In my introduction post to Black Hole SEO I hinted that I was going to talk about how to get “unique authoritative content.” I realize that sounds like an oxymoron. If content is authoritative than that means it must be proven to work well in the search engines. Yet if the content is unique than it can’t exist in the search engines. Kind of a nasty catch-22. So how is unique authoritative content even possible? Well to put it simply, content can be dropped from the search engines’ index.
That struck a cord didn’t it? So if content can be in the search engines one day and be performing very well and months to years down the road no longer be listed, than all we have to do is find it and snag it up. That makes it both authoritative and as of the current moment, unique as well. This is called Desert Scraping because you find deserted and abandoned content and claim it as your own. Well, there’s quite a few ways of doing it of course. Most of which is not only easy to do but can be done manually by hand so they don’t even require any special scripting. Let’s run through a few of my favorites.
Alexa’s Archive.org is one of the absolute best spots to find abandoned content. You can look up any old authoritative articles site and literally find thousands of articles that once performed in the top class yet no longer exist in the engines now. Let’s take into example one of the great classic authority sites, Looksmart.
1. Go to Archive.org and search for the authority site you’re wanting to scrape.
2. Select an old date, so the articles will have plenty of time to disappear from the engines.
3. Browse through a few subpages till you find an article on your subject that you would like to have on your site.
4. Find an article that fits your subject perfectly.
5. Do a SITE: command in the search engines to see if the article still exists there.
6. If it no longer exists just copy the article and stake your claim.
See how easy it is? This can be done for just about any old authority site. As you can imagine there’s quite a bit of content out there that is open for hunting. Just remember to focus on articles on sites that performed very well in the past, that ensures a much higher possibility of it performing well now. However, let’s say we wanted to do this on a mass scale without Archive.org. We already know that the search engines don’t index each and every page no matter how big the site is. So all we have to do is find a sitemap.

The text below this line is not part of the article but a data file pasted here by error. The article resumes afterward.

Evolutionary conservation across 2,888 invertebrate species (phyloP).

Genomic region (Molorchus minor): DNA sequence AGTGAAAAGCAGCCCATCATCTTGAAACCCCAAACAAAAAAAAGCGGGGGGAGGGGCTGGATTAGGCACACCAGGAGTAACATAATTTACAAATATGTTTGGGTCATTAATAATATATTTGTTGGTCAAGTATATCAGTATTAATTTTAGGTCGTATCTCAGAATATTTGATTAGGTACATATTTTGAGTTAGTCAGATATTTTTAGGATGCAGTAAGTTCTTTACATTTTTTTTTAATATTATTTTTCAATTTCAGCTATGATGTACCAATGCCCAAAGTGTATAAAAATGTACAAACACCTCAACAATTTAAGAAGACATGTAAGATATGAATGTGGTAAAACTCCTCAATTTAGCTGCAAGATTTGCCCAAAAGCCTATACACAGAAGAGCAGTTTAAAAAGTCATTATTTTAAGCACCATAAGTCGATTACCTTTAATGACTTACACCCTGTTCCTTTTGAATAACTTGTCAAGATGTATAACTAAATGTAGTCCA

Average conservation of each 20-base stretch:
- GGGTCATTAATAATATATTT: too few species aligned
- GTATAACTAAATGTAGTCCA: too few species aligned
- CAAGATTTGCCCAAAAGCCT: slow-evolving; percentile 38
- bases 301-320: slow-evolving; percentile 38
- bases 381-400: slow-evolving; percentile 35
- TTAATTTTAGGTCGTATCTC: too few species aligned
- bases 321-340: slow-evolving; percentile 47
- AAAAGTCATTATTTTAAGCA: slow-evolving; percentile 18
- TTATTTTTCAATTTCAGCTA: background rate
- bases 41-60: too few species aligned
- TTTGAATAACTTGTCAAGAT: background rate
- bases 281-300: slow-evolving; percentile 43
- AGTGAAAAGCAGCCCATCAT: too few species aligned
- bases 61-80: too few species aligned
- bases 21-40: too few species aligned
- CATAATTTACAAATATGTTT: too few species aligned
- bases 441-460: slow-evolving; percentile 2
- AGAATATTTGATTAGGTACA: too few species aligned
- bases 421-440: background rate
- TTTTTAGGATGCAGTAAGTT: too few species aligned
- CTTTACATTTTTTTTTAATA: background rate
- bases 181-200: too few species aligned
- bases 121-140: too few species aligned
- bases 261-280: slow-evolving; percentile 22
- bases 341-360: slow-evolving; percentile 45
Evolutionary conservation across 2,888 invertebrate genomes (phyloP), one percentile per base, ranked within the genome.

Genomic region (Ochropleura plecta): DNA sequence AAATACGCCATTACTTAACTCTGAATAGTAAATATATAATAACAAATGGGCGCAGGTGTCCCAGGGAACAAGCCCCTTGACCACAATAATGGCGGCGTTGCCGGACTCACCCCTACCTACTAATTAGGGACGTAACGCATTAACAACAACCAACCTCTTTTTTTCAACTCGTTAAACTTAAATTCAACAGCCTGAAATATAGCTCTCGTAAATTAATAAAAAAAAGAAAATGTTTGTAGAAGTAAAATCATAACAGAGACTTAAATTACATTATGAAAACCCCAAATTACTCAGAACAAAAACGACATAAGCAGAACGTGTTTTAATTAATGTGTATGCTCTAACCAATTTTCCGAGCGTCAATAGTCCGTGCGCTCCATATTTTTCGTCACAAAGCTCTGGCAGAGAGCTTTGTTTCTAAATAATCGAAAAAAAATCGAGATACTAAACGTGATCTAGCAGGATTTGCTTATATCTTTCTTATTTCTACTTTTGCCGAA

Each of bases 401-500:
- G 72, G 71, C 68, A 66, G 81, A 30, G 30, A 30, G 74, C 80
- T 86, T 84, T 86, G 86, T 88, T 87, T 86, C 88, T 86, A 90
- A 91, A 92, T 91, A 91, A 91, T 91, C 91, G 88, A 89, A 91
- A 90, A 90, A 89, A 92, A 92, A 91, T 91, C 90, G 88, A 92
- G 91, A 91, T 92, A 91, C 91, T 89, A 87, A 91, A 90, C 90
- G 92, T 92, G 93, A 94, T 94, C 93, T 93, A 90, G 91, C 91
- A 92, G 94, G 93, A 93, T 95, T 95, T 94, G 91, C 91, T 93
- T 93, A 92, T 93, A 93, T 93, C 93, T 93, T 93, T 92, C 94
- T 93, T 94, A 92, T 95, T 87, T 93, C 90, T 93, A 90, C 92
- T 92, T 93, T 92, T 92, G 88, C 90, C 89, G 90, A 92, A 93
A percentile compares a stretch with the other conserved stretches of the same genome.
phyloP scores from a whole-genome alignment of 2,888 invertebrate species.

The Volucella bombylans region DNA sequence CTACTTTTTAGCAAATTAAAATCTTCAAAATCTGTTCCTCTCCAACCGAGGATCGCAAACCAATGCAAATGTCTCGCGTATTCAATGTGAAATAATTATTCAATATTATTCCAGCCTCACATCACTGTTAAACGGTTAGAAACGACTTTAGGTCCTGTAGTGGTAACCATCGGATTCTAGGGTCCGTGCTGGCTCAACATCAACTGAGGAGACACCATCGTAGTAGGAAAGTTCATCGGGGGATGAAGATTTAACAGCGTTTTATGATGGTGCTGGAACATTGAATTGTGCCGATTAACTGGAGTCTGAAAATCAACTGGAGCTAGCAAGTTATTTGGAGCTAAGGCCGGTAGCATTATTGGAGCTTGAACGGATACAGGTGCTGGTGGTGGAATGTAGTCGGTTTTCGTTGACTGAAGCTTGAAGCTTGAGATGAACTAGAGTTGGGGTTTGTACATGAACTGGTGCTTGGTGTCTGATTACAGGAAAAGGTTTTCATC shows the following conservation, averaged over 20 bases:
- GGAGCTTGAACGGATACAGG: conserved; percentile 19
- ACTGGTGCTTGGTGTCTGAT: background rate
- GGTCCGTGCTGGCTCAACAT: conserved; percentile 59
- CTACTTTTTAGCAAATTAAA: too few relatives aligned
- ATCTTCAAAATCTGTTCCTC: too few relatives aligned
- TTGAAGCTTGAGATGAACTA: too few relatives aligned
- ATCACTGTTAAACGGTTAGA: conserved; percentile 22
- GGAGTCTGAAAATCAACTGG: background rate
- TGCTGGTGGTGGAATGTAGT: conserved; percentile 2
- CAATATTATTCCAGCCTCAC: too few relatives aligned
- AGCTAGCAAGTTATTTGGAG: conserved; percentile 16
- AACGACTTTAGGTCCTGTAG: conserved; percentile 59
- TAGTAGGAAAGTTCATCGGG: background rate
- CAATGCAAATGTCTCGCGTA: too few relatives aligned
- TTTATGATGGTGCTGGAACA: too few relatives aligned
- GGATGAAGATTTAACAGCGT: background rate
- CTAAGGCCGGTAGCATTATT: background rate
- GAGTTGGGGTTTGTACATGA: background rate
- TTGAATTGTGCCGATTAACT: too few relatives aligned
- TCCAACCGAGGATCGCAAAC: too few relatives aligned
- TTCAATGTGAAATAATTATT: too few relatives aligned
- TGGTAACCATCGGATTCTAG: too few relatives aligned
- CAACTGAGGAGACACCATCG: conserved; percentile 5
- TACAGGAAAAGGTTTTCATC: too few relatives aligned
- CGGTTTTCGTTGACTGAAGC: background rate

If you can locate a sitemap than you can easily make a list of all the pages on a domain. If you can get all the pages on the domain and compare them to the SITE: command in the search engines than you can return a list of all the pages/articles that aren’t indexed.
1. Locate the sitemap on the domain and parse it into a flat file with just the urls.
2. Make a quick script to go through the list and do a SITE: command for each URL in the search engines.
3. Anytime the search engine returns a result total of greater than 0, just delete the url off the list.
4. Verify the list by making sure that each url actually does exist and consists of articles you would like to use.
There is one inherent problem with the automatic way. Since it’s grabbing the entire site through its sitemap than you are going to get a ton of negative results, like search queries and other stuff they want indexed but you want no part of. So it’s best to target a particular subdirectory or subdomain within the main domain that fits your targeted subject matter. For instance if you were wanting articles on Automotive, than only use the portion of the sitemap that contains domain.com/autos or autos.domain.com.
There are quite a few other methods of finding deserted content. For instance many big sites use custom 404 error pages. A nice exploit is to do site:domain.com “Sorry this page cannot be found” then lookup the cached copy in another search engine that may not of updated the page yet. There is certainly no shortage of them. Can you think of any others?